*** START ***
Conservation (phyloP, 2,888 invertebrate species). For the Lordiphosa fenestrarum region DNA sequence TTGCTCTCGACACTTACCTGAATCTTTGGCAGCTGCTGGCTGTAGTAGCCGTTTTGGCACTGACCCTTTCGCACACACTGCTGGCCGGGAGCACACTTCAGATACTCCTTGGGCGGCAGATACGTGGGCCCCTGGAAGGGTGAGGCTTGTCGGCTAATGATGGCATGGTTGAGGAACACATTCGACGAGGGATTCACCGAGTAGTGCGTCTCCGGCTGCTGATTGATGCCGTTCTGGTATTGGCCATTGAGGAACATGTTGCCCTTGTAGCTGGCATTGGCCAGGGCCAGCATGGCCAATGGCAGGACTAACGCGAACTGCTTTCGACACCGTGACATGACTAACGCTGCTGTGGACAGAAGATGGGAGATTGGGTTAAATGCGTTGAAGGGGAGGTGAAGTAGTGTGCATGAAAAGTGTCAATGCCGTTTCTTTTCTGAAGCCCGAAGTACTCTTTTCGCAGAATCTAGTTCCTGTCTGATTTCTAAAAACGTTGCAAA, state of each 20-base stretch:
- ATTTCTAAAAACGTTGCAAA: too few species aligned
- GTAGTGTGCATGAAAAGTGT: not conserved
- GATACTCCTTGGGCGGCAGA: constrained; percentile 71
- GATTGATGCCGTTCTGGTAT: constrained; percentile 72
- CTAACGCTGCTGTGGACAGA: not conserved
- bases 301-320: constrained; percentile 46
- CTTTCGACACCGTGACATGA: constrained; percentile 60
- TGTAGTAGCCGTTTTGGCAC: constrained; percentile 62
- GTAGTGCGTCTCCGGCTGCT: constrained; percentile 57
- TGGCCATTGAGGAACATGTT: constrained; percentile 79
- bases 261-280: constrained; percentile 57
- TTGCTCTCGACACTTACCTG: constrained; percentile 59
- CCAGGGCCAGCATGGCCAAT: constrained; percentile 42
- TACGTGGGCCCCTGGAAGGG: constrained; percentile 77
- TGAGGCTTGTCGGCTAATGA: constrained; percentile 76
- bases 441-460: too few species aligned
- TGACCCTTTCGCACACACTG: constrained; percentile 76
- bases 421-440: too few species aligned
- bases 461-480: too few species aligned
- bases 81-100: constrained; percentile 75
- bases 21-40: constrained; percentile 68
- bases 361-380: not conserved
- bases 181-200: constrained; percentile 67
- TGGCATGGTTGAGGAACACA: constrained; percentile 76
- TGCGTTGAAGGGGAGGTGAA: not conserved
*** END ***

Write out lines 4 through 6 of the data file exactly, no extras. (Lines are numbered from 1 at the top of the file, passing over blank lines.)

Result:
- GATACTCCTTGGGCGGCAGA: constrained; percentile 71
- GATTGATGCCGTTCTGGTAT: constrained; percentile 72
- CTAACGCTGCTGTGGACAGA: not conserved